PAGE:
We need to seriously consider ourselves in our faith as to whether we are one of “those people” who are good at tearing down but not at building up (2 Corinthians 13:5). How well has that gone? How many people have you pushed away or hurt, regardless of your intentions? Were you really seeking the best interest of your neighbor, or were you just trying to put on the sanctimonious pious face (cf. Philippians 2:3)?

If anyone ever had the right and the ideal circumstance in which to tear down just to demolish sin, it would have been Paul with the Corinthians. Nevertheless, even with that flawed group of people, Paul’s intention was to build them up. Yes, he had to cast down sinfulness, false doctrines, unholy thoughts and attitudes, and other difficulties. But the goal was not just to tear down and leave a gaping hole– his purpose was to have the opportunity to then rebuild in a more holy and suitable way.

Our goal must be the same. Whenever we have to cast sin down, we must do so only after considering ourselves and our own challenges (Matthew 7:1-4, Galatians 6:1-3), after much prayer and deliberation, and making sure that it is being done for the ultimate benefit of those whom we are challenging, and not of ourselves in rivalry or empty conceit (Matthew 18:15-20, Galatians 6:1, Philippians 2:1-4). We must then make sure that we strengthen and build up such a one in their faith. Pointing out problems is easy; seeking to understand challenges so as to improve and to make things better is quite another. If we are ready to critique, we must be ready to repair and rebuild.

The world, this country, the workplace, the family, and the church will sadly never lack people who tear down. Tearing down just for the sake of demolition has never been, is not, nor ever will be God’s way or God’s intention for us. Let us have the same spirit as Paul and cast down for the purpose of building up, seeking the best interest of our neighbor to ultimately strengthen him!

Ethan R. Longhenry

Encouraging Words

Heaviness in the heart of a man maketh it stoop; but a good word maketh it glad (Proverbs 12:25).

Contrary to the feelings of many, no man is an island. No man (or woman) is entirely impervious to their environment or their circumstances.

We all go through times in life when our hearts are heavy. The reasons for heavy hearts are legion. Loved ones may hurt us or betray us, or we invest a lot of our emotional time and energy in their distress. They may pass away. We may be hurt by the words or actions of people around us. We may lose a job, develop a debilitating illness, or be in the midst of a very stressful period in life. Many times we allow the influences of the outside world and its continual panic to get us down.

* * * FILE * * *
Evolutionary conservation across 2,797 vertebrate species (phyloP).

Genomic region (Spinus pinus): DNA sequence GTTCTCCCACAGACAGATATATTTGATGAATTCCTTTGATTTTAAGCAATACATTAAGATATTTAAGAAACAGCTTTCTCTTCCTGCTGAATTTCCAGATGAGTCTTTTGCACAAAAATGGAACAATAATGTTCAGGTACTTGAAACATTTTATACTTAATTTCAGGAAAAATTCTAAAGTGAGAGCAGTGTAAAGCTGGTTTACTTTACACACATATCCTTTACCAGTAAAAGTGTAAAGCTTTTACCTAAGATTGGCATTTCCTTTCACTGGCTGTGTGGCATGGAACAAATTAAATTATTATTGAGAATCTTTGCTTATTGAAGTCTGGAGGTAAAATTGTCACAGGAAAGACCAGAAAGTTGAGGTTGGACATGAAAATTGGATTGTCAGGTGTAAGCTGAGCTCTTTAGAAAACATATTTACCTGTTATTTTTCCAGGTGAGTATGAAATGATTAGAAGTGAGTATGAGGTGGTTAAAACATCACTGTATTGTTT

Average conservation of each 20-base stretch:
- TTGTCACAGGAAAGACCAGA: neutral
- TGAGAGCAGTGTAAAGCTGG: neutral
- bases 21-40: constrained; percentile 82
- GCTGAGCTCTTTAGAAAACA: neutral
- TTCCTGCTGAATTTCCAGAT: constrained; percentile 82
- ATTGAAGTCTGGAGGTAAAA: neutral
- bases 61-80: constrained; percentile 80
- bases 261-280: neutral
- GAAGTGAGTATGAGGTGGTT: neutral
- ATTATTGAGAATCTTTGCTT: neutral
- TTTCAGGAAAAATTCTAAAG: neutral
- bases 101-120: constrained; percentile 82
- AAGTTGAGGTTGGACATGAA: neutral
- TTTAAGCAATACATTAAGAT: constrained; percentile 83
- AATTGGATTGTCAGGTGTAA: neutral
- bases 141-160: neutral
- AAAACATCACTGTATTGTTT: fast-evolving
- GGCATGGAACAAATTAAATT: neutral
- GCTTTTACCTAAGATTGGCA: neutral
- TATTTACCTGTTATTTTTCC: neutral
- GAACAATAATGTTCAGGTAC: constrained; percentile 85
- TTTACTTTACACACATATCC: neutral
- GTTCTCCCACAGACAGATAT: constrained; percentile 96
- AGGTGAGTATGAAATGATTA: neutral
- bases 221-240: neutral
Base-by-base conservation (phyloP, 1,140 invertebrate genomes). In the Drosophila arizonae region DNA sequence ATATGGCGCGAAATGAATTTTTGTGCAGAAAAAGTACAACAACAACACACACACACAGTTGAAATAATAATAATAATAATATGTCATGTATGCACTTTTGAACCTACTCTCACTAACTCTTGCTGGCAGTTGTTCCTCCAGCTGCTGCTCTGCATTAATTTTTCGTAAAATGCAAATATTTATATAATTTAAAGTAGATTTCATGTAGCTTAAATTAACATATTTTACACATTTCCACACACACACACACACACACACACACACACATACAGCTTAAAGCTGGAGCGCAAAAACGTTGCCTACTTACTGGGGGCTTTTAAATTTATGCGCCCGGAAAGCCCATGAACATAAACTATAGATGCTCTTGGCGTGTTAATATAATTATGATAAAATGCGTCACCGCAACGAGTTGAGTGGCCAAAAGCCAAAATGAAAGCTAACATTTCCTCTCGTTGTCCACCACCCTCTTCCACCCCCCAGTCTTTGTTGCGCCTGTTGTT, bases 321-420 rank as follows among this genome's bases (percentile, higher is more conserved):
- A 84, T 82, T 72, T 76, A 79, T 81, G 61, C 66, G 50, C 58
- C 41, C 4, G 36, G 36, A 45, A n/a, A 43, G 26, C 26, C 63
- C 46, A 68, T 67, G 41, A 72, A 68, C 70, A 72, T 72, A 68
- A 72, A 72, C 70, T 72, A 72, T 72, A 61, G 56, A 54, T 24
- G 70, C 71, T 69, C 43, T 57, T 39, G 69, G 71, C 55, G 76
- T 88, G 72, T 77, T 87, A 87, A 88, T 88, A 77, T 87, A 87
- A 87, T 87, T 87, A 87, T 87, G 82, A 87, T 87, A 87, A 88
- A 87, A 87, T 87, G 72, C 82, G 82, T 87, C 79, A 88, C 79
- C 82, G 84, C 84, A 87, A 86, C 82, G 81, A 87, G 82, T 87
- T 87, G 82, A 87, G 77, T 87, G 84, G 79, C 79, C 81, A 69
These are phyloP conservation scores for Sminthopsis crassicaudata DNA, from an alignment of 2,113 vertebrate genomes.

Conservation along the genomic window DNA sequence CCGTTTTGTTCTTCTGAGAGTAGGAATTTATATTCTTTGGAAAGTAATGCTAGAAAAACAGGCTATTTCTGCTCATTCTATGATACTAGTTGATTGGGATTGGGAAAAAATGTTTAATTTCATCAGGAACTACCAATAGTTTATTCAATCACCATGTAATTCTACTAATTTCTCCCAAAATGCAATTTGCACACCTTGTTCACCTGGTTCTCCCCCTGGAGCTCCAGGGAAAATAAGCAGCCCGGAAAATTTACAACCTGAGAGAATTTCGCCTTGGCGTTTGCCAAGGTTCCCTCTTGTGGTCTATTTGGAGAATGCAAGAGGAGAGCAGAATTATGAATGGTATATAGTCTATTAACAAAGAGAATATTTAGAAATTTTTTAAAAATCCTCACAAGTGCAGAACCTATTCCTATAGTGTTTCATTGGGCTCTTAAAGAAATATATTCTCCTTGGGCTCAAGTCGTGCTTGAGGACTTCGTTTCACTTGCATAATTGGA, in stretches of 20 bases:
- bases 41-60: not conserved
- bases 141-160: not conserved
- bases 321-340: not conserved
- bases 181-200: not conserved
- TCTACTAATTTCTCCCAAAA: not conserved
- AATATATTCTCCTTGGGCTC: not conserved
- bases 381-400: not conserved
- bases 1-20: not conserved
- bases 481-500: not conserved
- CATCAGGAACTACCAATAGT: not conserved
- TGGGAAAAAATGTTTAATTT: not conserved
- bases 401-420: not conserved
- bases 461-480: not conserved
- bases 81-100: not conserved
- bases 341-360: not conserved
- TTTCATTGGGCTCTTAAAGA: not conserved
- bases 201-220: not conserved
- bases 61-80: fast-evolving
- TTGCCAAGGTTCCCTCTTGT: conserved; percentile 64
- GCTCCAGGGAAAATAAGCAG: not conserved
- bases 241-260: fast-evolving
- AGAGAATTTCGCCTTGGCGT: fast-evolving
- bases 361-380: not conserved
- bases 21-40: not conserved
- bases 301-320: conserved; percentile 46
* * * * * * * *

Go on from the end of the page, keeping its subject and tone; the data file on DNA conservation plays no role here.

Whatever the reason the distress is quite real. It is not as easy to live with a heavy heart as otherwise (cf. Proverbs 18:14). There is less motivation to engage in the simple functions of life, let alone anything else. It is hard to concentrate. It is hard to be civil and put on a false face in front of others. And it is especially difficult to “keep the faith” and believe that better times are ahead.

There is a natural tendency, in such circumstances, to retreat. It seems easier to not feel at all than to feel distress.

But the “unfelt life” is not really life at all. We all enjoy the highs/peaks of life. If there are highs/peaks, there must, at some point, be lows/valleys. We all experience them; we all have to live through them.

Yet there is something that makes it all just a little more tolerable, and that is a “good word.” Can we all not think of times when we were in distress (or perhaps just stress) and someone took out the time to encourage us and to build us up? Have we all not had experiences where we were laid low but the strengthening words of another lifted us up?

Words of affirmation and encouragement always have value. Little wonder, then, that God commands believers through the Apostles and others to encourage one another (1 Corinthians 14:23, Hebrews 10:25, Jude 1:20). Words of encourage sustain and uplift in times of distress and trouble. They reinforce us in the good times. There is no circumstance in which truly encouraging words cannot provide some benefit!

But for there to be good words there must be people who understand their value and are willing to freely provide them. Encouraging people are always in the minority; there is a superabundance of critics, cynics, and pessimists. Nevertheless, we all know the superior value of having a “Barnabas” in our life than the pessimists and cynics (cf. Acts 4:36-37). If we understand the value of having a “Barnabas” in our lives, how much more should we then strive to be the “Barnabas” for our fellow man!

There are few things that we can do that have a more lasting impression on others than to be there for them in times of distress with good words of encouragement, affirmation, and strength. Let us be a “Barnabas” and speak good words to all!

Ethan R. Longhenry